The Bill is the 25th in a long series of general purpose Bills introduced by the British Railways Board since its reconstitution under the Transport Act 1962. As on previous occasions, it will provide the House with an opportunity to discuss some of the many matters affecting our railway system. It also gives an opportunity to me and to others to draw attention to the real improvements that are being made to the service throughout England, Scotland and Wales.
Those who live in my lovely part of the world—the south-west — may be provided with an important improvement to which we shall all thoroughly look forward. Brand-new 100 mph trains, with extra seats for commuters and faster journey times, are all contained in a package of improvements being introduced on the Bournemouth main line. The recently completed electrification of the line between Bournemouth and Weymouth and the introduction of the Wessex electrics have provided a springboard to launch the new schedules.
The network manager for South Western services said:
There is something for everybody travelling on the main line between Waterloo, Southampton, Bournemouth and Weymouth. Apart from the all-electric service and new trains, the timetable has been reconstructed to meet changing customer needs.
Indeed, the new trains will provide more seats from May, and, when the whole fleet is running, there will be 8,329 seats in the peak periods—8,772 on Fridays—compared with the current total of 6,227. Services will be very much improved for my constituents.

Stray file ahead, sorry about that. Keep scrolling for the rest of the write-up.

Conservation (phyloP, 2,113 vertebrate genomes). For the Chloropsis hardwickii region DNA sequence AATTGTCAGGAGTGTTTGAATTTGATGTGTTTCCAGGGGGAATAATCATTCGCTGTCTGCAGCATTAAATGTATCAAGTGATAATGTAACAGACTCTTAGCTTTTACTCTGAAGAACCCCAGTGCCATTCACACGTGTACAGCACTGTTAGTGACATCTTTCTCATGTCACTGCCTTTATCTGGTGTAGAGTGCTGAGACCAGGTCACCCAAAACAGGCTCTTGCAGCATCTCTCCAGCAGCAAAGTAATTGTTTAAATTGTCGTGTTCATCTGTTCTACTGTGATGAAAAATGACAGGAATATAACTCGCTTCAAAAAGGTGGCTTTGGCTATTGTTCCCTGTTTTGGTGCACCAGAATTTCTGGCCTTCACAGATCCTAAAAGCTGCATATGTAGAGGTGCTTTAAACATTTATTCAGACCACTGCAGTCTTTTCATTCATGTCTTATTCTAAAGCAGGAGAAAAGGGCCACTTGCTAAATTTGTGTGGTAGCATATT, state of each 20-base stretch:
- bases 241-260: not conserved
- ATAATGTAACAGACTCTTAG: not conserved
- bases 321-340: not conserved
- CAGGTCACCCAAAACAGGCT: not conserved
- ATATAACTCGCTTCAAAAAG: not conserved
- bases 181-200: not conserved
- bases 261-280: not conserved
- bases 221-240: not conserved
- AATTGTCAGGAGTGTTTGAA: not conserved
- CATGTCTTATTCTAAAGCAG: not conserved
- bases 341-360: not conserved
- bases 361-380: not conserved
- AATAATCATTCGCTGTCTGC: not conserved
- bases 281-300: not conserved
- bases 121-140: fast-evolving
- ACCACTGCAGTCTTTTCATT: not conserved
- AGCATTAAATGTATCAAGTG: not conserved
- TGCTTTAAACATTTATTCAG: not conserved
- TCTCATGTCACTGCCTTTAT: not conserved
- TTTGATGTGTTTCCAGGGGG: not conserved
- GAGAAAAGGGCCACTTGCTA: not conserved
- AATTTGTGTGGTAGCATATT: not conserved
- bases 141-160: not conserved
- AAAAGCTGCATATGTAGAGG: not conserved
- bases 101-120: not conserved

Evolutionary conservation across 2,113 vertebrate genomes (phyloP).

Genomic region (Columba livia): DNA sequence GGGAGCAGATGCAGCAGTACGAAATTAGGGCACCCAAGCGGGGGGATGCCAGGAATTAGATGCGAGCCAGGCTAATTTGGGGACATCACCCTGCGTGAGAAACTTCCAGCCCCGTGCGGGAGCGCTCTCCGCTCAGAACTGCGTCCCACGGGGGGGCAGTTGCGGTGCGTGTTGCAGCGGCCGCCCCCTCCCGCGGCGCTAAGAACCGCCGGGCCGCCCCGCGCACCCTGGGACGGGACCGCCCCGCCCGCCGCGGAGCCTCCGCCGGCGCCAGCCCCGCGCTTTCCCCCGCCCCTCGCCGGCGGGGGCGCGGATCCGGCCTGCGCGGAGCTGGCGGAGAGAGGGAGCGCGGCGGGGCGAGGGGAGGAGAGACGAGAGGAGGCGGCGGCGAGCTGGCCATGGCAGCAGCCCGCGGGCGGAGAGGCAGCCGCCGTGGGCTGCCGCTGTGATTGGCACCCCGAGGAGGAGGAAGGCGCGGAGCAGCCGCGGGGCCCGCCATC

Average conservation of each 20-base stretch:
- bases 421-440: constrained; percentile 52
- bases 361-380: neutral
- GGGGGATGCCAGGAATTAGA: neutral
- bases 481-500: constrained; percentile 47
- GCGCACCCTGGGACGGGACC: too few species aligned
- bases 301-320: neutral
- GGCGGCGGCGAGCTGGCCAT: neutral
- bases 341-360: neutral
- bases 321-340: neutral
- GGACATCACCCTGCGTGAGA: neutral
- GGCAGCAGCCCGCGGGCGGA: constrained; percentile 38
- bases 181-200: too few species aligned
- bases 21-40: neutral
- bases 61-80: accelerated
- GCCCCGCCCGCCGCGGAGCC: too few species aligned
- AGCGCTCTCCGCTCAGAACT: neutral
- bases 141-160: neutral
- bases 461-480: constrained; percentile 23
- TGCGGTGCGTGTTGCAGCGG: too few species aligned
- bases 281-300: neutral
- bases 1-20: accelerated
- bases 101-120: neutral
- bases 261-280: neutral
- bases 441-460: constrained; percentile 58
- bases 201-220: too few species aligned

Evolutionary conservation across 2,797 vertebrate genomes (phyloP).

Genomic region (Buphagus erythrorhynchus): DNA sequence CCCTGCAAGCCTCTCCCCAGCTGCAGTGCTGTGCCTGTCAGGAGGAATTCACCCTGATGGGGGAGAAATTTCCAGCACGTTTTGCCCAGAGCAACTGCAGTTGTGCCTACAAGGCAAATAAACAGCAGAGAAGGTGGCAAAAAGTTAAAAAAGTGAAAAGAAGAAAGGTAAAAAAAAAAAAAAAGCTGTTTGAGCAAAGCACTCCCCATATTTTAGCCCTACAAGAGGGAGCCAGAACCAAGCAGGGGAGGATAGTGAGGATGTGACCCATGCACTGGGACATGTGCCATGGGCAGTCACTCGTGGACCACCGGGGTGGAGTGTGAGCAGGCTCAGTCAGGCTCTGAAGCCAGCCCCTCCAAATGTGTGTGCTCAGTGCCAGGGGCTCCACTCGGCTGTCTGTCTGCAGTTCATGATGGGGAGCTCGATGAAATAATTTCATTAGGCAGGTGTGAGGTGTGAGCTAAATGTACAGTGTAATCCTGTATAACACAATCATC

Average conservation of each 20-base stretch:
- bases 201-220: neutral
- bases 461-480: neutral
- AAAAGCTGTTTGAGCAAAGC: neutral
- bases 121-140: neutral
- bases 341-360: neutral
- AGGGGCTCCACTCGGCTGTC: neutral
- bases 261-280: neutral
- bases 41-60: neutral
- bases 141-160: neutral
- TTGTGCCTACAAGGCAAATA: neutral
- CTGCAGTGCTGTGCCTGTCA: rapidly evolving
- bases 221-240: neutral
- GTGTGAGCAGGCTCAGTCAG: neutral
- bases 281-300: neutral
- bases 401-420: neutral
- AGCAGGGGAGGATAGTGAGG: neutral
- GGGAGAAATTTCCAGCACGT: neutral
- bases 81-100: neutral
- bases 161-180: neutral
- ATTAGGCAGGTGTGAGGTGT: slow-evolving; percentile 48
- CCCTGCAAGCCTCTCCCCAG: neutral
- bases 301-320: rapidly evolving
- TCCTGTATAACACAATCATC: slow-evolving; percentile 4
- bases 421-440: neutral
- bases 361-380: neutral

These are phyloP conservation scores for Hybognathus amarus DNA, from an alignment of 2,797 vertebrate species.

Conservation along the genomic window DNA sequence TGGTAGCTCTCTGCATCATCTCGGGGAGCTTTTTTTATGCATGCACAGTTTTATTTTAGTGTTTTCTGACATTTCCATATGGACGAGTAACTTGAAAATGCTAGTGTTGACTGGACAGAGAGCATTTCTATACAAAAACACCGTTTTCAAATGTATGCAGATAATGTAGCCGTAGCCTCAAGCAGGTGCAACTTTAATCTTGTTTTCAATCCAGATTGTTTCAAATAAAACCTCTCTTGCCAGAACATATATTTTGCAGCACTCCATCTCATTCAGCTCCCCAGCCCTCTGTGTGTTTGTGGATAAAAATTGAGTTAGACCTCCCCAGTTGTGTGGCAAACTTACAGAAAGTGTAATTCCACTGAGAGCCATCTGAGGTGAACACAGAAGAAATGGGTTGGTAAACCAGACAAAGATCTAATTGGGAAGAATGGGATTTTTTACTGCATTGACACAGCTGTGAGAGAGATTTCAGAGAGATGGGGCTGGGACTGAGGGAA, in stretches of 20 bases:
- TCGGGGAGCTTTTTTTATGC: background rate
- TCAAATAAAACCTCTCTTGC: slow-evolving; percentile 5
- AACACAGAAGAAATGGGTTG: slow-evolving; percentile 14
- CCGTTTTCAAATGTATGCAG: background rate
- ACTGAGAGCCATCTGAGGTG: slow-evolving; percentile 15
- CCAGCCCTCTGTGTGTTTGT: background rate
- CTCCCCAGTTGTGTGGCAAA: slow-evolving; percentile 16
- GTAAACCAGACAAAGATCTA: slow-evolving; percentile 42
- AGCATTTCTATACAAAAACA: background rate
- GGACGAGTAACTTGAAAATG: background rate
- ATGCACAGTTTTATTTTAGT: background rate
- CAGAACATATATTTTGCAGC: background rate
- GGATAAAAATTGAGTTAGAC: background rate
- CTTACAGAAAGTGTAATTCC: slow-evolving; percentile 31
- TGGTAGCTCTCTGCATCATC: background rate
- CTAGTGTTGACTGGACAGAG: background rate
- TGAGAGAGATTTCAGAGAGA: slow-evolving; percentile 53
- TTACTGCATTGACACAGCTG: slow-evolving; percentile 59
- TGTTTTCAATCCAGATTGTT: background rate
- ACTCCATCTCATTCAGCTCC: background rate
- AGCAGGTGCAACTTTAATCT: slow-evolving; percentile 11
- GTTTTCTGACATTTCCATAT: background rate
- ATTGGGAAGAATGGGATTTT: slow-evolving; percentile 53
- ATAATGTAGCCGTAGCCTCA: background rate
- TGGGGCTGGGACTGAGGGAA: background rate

There will be a 5.15 am departure from Poole serving the principal stations, including Bournemouth, Southampton and Winchester, and arriving at Waterloo at 7.20 am. That will be especially useful for passengers wishing to catch early InterCity departures from King's Cross and Euston, in which many hon. Members have expressed interest.
A number of hon. Members on both sides of the House have expressed concern about some of the Bill's many provisions, and, indeed, about some of the matters outside its narrow scope. It may be convenient for the House if I describe the board's response to some of the concerns that have been expressed.
The hon. Members for Berwick-upon-Tweed (Mr. Beith) and for Roxburgh and Berwickshire (Mr. Kirkwood) earlier mentioned east-coast sleeper services. The announcement in the south-west relates to May of this year. That date is likely to be significant in this respect as well. InterCity is making major changes in May to the Anglo-Scottish sleeper service, to reduce costs and provide a more attractive service for the important Scottish market. Fewer, longer trains will be run, and all will operate from Euston via the west coast line, where they can be electrically hauled for most of their journey. The longer sleeper trains will have fewer intermediate stops to avoid disturbing passengers' sleep, and will be limited to 80 mph. They will include a lounge car, open all night, and breakfast in the morning. This strategy involves the withdrawal of the London-Newcastle sleeper away from Alnmouth and Berwick.
Newcastle is now only two hours and 50 minutes from London by the fastest train, with the first south-bound train arriving in London before 9 am, and the last train back at 10 pm. Demand for the sleepers has fallen, and is now below 20 a night south-bound and 10 north-bound. Berwick is used by an average of only two passengers a night, and Alnmouth by only one a week.